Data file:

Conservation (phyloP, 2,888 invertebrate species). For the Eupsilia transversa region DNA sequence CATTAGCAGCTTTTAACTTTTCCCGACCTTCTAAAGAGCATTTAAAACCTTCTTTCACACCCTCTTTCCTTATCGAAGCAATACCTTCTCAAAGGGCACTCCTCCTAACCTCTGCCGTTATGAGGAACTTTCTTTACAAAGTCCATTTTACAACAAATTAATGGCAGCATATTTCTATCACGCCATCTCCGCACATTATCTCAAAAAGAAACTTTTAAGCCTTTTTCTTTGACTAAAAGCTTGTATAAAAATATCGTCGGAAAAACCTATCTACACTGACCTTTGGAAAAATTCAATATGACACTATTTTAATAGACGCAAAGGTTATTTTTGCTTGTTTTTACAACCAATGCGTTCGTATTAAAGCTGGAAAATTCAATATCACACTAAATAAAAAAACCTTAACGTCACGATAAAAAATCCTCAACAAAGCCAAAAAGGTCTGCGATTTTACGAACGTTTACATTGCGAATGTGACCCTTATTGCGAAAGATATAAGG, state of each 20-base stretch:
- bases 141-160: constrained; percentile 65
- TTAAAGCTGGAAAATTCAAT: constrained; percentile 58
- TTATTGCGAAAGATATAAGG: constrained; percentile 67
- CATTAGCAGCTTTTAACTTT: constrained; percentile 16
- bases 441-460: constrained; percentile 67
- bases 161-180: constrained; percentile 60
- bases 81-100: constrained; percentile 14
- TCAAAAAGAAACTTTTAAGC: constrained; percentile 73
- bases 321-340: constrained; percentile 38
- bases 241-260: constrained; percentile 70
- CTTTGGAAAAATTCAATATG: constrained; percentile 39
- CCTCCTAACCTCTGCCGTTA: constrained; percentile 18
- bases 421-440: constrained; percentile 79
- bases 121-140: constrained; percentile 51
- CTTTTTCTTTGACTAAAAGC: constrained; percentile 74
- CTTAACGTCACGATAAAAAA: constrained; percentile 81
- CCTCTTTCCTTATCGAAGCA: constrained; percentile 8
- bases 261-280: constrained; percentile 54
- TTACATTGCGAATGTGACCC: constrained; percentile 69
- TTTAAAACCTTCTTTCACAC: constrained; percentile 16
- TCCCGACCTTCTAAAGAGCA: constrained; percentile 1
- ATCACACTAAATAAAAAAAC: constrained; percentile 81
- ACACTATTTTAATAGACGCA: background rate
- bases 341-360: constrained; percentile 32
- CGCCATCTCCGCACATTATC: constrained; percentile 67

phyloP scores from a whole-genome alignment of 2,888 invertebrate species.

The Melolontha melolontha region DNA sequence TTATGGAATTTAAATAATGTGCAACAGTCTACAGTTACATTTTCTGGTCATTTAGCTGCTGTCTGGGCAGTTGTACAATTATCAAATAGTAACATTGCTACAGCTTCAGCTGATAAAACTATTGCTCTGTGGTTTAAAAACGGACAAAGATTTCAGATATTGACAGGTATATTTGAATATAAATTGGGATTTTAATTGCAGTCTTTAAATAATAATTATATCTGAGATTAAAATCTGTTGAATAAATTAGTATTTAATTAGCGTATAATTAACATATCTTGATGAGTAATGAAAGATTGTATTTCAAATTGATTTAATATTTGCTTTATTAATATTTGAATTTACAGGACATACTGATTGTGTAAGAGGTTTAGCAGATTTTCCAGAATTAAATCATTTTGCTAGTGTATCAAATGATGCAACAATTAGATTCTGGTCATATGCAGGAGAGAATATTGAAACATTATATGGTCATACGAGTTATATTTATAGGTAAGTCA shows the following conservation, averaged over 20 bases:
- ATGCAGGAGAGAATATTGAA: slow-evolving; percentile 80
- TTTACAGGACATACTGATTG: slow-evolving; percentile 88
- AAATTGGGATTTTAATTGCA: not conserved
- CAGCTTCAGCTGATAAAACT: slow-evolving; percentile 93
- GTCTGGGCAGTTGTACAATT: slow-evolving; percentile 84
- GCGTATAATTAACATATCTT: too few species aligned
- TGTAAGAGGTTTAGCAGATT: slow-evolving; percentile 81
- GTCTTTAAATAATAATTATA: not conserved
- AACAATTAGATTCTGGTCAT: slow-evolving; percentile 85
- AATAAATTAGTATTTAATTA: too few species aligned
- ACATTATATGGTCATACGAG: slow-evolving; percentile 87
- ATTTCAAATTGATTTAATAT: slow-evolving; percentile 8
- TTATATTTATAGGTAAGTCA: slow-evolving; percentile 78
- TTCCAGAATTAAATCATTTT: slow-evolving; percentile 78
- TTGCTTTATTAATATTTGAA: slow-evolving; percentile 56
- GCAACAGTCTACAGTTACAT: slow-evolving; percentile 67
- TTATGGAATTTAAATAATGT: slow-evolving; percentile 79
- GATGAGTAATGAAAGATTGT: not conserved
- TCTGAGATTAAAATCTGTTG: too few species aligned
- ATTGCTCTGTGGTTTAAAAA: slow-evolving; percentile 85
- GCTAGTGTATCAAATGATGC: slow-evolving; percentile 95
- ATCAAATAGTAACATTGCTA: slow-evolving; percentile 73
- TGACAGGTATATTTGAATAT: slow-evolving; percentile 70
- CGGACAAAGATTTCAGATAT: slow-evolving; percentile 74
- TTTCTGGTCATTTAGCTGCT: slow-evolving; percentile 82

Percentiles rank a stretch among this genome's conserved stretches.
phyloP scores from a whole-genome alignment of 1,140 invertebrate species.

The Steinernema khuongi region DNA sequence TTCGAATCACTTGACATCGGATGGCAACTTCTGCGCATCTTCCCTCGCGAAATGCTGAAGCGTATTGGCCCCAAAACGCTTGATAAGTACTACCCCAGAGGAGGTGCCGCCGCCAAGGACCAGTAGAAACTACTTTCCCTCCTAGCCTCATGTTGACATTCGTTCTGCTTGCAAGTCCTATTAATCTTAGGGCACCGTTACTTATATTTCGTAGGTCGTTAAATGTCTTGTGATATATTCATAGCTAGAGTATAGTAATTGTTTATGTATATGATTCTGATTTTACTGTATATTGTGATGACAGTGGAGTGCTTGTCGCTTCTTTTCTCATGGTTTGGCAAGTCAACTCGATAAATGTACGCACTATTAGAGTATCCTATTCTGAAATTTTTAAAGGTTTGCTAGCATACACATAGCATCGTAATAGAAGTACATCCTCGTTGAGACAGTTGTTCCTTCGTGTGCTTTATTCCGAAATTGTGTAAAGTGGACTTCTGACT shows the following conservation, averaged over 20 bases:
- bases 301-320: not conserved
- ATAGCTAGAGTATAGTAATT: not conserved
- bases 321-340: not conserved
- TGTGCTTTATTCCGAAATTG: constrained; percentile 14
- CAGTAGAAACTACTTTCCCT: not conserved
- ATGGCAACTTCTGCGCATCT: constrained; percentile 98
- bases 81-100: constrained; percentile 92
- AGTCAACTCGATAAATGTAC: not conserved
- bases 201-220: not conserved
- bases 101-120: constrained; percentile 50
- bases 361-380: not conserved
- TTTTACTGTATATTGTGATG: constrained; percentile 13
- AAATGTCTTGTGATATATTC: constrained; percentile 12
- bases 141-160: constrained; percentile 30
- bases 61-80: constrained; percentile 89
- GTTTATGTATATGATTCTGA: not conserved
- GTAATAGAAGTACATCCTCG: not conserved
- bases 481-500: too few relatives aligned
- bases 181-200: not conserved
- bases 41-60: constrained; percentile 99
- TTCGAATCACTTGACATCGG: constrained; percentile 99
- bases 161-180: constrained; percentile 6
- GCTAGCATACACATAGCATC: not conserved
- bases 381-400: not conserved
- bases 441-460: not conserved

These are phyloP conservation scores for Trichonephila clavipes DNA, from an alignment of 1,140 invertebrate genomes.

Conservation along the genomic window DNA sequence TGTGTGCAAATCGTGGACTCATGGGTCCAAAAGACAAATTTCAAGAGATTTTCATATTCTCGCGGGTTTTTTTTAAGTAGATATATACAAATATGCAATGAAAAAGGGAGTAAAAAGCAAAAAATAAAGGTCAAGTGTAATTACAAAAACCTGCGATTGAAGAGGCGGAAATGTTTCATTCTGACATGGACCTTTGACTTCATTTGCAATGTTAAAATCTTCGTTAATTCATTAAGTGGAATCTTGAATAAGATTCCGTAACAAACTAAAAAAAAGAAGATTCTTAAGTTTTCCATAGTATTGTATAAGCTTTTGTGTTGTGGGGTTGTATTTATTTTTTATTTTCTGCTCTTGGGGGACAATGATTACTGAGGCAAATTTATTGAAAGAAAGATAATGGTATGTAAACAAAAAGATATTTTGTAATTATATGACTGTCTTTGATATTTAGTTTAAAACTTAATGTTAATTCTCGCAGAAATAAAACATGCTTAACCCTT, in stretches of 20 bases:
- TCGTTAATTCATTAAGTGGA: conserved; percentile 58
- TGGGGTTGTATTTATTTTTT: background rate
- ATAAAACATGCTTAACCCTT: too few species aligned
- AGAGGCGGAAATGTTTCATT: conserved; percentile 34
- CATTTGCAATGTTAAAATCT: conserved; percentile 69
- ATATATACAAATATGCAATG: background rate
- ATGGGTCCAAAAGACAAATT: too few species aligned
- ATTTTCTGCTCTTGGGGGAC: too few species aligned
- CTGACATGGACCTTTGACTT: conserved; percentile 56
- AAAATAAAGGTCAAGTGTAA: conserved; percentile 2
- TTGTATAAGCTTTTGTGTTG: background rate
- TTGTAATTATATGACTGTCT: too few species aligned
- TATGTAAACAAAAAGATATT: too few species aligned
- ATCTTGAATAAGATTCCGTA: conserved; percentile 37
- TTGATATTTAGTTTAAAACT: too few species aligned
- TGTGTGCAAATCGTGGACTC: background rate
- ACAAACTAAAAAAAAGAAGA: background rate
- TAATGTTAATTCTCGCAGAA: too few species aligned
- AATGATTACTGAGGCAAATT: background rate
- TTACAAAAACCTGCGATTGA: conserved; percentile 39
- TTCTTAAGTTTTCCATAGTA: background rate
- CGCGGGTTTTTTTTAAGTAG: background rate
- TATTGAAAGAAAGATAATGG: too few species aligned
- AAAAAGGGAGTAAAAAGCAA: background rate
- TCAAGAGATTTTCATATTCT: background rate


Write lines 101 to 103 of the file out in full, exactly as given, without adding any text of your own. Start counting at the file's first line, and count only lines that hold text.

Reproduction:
- TAATGTTAATTCTCGCAGAA: too few species aligned
- AATGATTACTGAGGCAAATT: background rate
- TTACAAAAACCTGCGATTGA: conserved; percentile 39